- To meet climate targets and regulations, we must reduce our ecological footprint and make less use of fossil fuels
- Twente company TMZ is building a sustainable and gas-free residential care facility
The most special part of innovative technical applications at the residential care facility can be found deep underground. “Wanting to use sustainable energy sources, we ended up with a system for storing cold and heat underground”, says Mark Kranenbarg, head of real estate at TMZ. “For this, 36 ground loops were installed at a depth of 75 metres. A high-temperature heat pump and an air-based heat pump are used for controlling the temperature of the water.”
The advanced system is part of the installation concept applied at Meulenhof. It is based on four themes: healthcare safety, comfort, efficiency and futureproofing. The well-insulated outer shell and application of energy-efficient installations contribute to reducing CO2 emissions and keeps energy consumption affordable.
Linthorst Techniek was responsible for the development and implementation of the installation concept. Dura Vermeer Bouw Hengelo was brought in for the structural part. Work was done according to the Design&Build assignment. The point of focus was a sustainable and flexible design, based on the care concept of TMZ and Hans Architecten. They were able to follow every step of the process through 3D animations.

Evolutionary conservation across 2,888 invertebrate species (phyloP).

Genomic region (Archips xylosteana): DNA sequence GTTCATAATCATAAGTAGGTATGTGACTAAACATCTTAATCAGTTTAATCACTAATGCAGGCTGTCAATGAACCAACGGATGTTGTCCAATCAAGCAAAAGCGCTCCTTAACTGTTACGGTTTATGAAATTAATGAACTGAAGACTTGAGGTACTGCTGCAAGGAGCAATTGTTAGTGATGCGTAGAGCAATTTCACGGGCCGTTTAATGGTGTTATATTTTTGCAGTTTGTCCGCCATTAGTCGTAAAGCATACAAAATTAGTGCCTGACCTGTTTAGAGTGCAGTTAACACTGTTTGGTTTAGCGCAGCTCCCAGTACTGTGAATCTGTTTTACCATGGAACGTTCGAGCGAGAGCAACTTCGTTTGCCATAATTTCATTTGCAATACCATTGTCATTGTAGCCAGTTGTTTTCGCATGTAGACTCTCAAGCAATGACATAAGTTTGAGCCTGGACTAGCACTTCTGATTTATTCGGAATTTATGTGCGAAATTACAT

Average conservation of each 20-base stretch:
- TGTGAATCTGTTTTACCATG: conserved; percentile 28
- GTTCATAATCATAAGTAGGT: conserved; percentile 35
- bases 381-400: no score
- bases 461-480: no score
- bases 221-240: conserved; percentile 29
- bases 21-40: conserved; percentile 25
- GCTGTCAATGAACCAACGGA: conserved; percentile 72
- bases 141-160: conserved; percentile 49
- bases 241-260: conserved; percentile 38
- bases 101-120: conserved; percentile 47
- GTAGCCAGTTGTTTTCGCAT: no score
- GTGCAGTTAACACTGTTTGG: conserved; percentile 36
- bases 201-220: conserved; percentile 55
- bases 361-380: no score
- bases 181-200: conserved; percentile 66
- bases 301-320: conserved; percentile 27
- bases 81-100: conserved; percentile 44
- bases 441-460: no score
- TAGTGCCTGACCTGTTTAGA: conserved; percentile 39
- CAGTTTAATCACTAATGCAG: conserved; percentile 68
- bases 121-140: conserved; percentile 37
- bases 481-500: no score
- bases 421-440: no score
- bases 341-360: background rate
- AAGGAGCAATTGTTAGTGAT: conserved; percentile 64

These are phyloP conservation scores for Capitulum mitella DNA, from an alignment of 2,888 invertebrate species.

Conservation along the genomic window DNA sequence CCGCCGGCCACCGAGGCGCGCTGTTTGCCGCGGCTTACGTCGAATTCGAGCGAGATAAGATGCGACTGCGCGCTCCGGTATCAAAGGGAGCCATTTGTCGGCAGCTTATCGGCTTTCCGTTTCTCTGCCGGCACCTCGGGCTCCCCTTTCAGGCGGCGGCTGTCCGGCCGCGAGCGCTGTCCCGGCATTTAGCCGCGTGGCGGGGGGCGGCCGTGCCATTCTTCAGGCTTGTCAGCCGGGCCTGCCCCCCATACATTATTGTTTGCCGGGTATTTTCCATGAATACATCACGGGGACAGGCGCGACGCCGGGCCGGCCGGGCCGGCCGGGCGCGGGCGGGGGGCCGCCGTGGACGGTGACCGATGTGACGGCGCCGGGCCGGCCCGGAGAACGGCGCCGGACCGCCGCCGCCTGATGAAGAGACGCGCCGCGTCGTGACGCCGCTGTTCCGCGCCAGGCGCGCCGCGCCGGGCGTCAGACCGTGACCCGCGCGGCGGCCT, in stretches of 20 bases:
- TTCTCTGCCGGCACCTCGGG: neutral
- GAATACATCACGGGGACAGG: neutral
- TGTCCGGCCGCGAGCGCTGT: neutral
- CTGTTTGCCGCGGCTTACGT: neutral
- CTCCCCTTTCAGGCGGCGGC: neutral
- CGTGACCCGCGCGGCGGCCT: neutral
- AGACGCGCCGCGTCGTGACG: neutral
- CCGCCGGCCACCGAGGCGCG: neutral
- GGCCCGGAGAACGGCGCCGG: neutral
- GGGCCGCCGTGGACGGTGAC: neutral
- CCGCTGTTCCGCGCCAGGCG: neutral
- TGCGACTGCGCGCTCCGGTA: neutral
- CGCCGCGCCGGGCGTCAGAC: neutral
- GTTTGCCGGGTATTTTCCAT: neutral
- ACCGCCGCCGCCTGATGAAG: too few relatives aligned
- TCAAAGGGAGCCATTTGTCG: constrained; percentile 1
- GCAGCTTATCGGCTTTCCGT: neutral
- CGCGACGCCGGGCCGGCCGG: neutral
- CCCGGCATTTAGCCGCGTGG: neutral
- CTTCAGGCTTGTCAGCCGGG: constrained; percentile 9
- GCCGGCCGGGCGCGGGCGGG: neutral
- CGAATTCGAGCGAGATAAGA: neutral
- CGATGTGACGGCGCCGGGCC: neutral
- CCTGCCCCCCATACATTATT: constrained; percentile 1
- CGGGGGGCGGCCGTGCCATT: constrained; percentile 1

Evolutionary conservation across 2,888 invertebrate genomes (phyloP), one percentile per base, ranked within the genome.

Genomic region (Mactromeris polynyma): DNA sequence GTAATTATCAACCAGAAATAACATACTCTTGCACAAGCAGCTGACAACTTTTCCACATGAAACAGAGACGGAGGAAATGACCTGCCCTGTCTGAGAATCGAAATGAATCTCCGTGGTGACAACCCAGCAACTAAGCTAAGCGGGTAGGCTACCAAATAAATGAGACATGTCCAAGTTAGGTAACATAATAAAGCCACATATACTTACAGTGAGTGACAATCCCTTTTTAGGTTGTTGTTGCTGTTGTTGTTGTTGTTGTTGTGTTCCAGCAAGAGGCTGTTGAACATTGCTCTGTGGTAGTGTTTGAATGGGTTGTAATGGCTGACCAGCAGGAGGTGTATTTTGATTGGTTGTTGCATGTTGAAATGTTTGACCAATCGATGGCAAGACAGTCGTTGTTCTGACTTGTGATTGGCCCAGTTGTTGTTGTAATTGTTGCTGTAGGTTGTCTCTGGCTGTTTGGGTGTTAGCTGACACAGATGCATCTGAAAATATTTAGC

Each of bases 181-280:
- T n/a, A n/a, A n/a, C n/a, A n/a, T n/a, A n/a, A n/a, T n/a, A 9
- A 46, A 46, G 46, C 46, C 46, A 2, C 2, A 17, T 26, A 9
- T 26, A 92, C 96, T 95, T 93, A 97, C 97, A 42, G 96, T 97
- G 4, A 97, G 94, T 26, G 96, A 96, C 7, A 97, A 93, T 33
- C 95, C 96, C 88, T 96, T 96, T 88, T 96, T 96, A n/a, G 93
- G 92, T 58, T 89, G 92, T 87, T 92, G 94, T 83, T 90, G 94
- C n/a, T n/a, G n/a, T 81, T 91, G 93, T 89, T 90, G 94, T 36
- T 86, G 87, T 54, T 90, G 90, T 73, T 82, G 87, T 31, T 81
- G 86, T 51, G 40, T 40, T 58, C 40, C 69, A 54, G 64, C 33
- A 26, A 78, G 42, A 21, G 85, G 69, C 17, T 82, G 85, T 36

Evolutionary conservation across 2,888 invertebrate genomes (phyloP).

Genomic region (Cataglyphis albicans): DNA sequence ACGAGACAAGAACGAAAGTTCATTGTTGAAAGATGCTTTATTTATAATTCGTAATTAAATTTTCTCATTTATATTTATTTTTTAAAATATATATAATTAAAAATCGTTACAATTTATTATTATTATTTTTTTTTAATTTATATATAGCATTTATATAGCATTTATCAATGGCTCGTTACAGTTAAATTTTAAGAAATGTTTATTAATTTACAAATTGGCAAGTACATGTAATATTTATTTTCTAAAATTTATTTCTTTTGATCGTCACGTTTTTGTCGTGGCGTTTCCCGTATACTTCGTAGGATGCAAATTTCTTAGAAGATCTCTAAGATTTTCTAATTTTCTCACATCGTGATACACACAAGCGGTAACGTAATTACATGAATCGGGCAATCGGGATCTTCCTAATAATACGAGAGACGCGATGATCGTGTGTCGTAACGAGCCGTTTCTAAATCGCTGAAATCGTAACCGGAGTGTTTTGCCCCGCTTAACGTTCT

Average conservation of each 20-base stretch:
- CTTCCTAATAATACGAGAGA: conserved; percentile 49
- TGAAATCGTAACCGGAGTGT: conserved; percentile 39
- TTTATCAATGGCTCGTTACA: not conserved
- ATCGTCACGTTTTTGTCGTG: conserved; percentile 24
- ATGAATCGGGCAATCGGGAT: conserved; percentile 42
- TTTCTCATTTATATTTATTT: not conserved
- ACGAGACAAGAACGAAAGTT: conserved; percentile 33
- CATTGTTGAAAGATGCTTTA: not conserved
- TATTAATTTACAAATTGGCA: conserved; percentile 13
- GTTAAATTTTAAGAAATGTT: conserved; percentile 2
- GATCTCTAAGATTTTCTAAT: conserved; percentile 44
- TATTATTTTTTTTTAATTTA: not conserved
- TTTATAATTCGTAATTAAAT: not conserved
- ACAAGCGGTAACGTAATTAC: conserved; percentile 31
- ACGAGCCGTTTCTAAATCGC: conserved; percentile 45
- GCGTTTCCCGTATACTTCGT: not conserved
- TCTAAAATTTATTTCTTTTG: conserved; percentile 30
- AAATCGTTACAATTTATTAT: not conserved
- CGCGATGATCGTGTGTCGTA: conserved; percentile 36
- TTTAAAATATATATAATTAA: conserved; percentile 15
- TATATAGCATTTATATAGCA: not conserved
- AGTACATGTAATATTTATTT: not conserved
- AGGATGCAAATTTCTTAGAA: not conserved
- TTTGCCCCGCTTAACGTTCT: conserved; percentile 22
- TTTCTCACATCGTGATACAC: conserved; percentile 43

In Meulenhof, electrical engineering and mechanical application are entirely at the service of safety, comfort, efficiency and are prepared for future developments of the residential care facility. The safety around client care, for example, is guaranteed even better through the use of optical sensors in client rooms, and beacons for the so-called living circles. The fire alarm system, evacuation system, care home automation and fully electronic access control also contribute to the safety of residents.
Comfortable living is partly guaranteed by the low-temperature floor heating and floor cooling. Residents can control the temperature in their home themselves. Hot tap water is available through an all-electric installation, consisting of high-efficiency heat pumps and a ground-coupled heat exchanger. The energy requirements are partly covered through solar panels on the roof.
The energy flows in Meulenhof are continuously monitored remotely, thanks to the so-called smart building management system. If necessary, this can be adjusted to optimise the maintenance plan. In combination with the advanced installations, this method reduces energy consumption.
“Even though there are more completely gas-free buildings in Twente with applications of innovative technical systems, Meulenhof still serves as an example when it comes to an all-round application. This trend will undoubtedly be continued even further in future construction projects from TMZ”, Mark Kranenbarg concludes.
Date: 29 November 2019 |
Source of tekst: TMZ |